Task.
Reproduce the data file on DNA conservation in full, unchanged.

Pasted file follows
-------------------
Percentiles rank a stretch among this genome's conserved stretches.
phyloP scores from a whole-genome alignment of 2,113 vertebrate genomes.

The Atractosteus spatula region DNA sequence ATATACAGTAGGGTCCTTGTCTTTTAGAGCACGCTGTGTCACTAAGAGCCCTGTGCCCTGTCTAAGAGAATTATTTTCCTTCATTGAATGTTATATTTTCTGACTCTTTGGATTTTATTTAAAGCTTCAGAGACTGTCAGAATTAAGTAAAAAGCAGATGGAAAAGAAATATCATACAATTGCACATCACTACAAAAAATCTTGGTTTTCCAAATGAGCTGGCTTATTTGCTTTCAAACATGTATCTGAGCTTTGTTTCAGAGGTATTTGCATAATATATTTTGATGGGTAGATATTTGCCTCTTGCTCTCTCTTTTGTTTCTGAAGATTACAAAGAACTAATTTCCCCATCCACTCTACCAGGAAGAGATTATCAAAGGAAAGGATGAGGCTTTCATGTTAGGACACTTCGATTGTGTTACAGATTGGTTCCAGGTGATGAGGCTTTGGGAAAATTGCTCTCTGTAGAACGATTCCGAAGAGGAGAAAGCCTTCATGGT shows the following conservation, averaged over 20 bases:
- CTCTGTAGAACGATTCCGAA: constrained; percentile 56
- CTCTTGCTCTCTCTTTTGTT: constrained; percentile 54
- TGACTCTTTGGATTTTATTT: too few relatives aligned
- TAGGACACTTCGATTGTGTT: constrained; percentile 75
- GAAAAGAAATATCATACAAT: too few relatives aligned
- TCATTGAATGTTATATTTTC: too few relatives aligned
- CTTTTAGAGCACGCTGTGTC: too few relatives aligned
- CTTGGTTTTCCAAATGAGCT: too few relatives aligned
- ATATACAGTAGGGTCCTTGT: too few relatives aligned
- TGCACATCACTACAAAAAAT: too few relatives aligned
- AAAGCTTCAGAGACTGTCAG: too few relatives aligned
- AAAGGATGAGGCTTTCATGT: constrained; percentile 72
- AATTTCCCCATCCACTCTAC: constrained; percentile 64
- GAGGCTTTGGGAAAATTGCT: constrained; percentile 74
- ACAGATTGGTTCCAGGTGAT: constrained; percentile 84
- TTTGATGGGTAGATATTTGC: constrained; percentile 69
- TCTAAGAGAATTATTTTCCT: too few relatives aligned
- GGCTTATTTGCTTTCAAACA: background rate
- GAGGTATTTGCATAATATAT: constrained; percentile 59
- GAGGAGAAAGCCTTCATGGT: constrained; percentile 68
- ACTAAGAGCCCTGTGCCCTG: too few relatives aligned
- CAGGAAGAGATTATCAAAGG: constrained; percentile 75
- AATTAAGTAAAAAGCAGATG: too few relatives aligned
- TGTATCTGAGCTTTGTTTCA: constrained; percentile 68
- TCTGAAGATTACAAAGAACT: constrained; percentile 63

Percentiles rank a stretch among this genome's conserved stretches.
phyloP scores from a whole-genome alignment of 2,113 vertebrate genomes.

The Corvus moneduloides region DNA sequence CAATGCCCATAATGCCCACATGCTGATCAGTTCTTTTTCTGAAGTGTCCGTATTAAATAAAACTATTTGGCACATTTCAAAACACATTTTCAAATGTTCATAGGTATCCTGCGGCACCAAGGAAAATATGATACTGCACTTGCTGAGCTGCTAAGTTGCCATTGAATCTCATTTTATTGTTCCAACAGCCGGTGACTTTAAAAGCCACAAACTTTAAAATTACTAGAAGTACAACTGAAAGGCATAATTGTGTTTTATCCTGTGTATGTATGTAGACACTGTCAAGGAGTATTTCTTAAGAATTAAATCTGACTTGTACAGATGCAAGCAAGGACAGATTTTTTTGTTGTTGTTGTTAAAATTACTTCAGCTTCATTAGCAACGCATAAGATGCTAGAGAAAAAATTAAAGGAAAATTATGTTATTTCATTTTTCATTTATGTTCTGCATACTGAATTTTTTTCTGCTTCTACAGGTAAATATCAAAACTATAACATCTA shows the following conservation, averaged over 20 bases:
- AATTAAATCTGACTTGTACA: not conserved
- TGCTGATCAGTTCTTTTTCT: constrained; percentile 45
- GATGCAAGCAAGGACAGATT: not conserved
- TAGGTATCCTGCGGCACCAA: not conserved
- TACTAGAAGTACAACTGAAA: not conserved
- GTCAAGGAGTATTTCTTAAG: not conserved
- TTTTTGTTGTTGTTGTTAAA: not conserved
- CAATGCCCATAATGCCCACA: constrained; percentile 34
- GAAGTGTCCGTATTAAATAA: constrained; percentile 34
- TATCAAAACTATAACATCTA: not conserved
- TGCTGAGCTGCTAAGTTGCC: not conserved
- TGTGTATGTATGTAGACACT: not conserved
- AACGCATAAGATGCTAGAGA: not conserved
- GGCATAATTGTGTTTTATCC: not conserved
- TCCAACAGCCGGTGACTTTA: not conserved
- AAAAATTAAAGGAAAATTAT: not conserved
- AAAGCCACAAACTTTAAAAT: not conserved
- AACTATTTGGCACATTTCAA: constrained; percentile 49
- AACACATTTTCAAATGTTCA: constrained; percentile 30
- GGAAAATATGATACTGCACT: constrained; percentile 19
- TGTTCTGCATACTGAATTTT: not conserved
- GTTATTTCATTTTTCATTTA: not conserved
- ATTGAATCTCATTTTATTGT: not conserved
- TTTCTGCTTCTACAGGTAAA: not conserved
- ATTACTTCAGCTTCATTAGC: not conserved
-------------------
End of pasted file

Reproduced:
Percentiles rank a stretch among this genome's conserved stretches.
phyloP scores from a whole-genome alignment of 2,113 vertebrate genomes.

The Atractosteus spatula region DNA sequence ATATACAGTAGGGTCCTTGTCTTTTAGAGCACGCTGTGTCACTAAGAGCCCTGTGCCCTGTCTAAGAGAATTATTTTCCTTCATTGAATGTTATATTTTCTGACTCTTTGGATTTTATTTAAAGCTTCAGAGACTGTCAGAATTAAGTAAAAAGCAGATGGAAAAGAAATATCATACAATTGCACATCACTACAAAAAATCTTGGTTTTCCAAATGAGCTGGCTTATTTGCTTTCAAACATGTATCTGAGCTTTGTTTCAGAGGTATTTGCATAATATATTTTGATGGGTAGATATTTGCCTCTTGCTCTCTCTTTTGTTTCTGAAGATTACAAAGAACTAATTTCCCCATCCACTCTACCAGGAAGAGATTATCAAAGGAAAGGATGAGGCTTTCATGTTAGGACACTTCGATTGTGTTACAGATTGGTTCCAGGTGATGAGGCTTTGGGAAAATTGCTCTCTGTAGAACGATTCCGAAGAGGAGAAAGCCTTCATGGT shows the following conservation, averaged over 20 bases:
- CTCTGTAGAACGATTCCGAA: constrained; percentile 56
- CTCTTGCTCTCTCTTTTGTT: constrained; percentile 54
- TGACTCTTTGGATTTTATTT: too few relatives aligned
- TAGGACACTTCGATTGTGTT: constrained; percentile 75
- GAAAAGAAATATCATACAAT: too few relatives aligned
- TCATTGAATGTTATATTTTC: too few relatives aligned
- CTTTTAGAGCACGCTGTGTC: too few relatives aligned
- CTTGGTTTTCCAAATGAGCT: too few relatives aligned
- ATATACAGTAGGGTCCTTGT: too few relatives aligned
- TGCACATCACTACAAAAAAT: too few relatives aligned
- AAAGCTTCAGAGACTGTCAG: too few relatives aligned
- AAAGGATGAGGCTTTCATGT: constrained; percentile 72
- AATTTCCCCATCCACTCTAC: constrained; percentile 64
- GAGGCTTTGGGAAAATTGCT: constrained; percentile 74
- ACAGATTGGTTCCAGGTGAT: constrained; percentile 84
- TTTGATGGGTAGATATTTGC: constrained; percentile 69
- TCTAAGAGAATTATTTTCCT: too few relatives aligned
- GGCTTATTTGCTTTCAAACA: background rate
- GAGGTATTTGCATAATATAT: constrained; percentile 59
- GAGGAGAAAGCCTTCATGGT: constrained; percentile 68
- ACTAAGAGCCCTGTGCCCTG: too few relatives aligned
- CAGGAAGAGATTATCAAAGG: constrained; percentile 75
- AATTAAGTAAAAAGCAGATG: too few relatives aligned
- TGTATCTGAGCTTTGTTTCA: constrained; percentile 68
- TCTGAAGATTACAAAGAACT: constrained; percentile 63

Percentiles rank a stretch among this genome's conserved stretches.
phyloP scores from a whole-genome alignment of 2,113 vertebrate genomes.

The Corvus moneduloides region DNA sequence CAATGCCCATAATGCCCACATGCTGATCAGTTCTTTTTCTGAAGTGTCCGTATTAAATAAAACTATTTGGCACATTTCAAAACACATTTTCAAATGTTCATAGGTATCCTGCGGCACCAAGGAAAATATGATACTGCACTTGCTGAGCTGCTAAGTTGCCATTGAATCTCATTTTATTGTTCCAACAGCCGGTGACTTTAAAAGCCACAAACTTTAAAATTACTAGAAGTACAACTGAAAGGCATAATTGTGTTTTATCCTGTGTATGTATGTAGACACTGTCAAGGAGTATTTCTTAAGAATTAAATCTGACTTGTACAGATGCAAGCAAGGACAGATTTTTTTGTTGTTGTTGTTAAAATTACTTCAGCTTCATTAGCAACGCATAAGATGCTAGAGAAAAAATTAAAGGAAAATTATGTTATTTCATTTTTCATTTATGTTCTGCATACTGAATTTTTTTCTGCTTCTACAGGTAAATATCAAAACTATAACATCTA shows the following conservation, averaged over 20 bases:
- AATTAAATCTGACTTGTACA: not conserved
- TGCTGATCAGTTCTTTTTCT: constrained; percentile 45
- GATGCAAGCAAGGACAGATT: not conserved
- TAGGTATCCTGCGGCACCAA: not conserved
- TACTAGAAGTACAACTGAAA: not conserved
- GTCAAGGAGTATTTCTTAAG: not conserved
- TTTTTGTTGTTGTTGTTAAA: not conserved
- CAATGCCCATAATGCCCACA: constrained; percentile 34
- GAAGTGTCCGTATTAAATAA: constrained; percentile 34
- TATCAAAACTATAACATCTA: not conserved
- TGCTGAGCTGCTAAGTTGCC: not conserved
- TGTGTATGTATGTAGACACT: not conserved
- AACGCATAAGATGCTAGAGA: not conserved
- GGCATAATTGTGTTTTATCC: not conserved
- TCCAACAGCCGGTGACTTTA: not conserved
- AAAAATTAAAGGAAAATTAT: not conserved
- AAAGCCACAAACTTTAAAAT: not conserved
- AACTATTTGGCACATTTCAA: constrained; percentile 49
- AACACATTTTCAAATGTTCA: constrained; percentile 30
- GGAAAATATGATACTGCACT: constrained; percentile 19
- TGTTCTGCATACTGAATTTT: not conserved
- GTTATTTCATTTTTCATTTA: not conserved
- ATTGAATCTCATTTTATTGT: not conserved
- TTTCTGCTTCTACAGGTAAA: not conserved
- ATTACTTCAGCTTCATTAGC: not conserved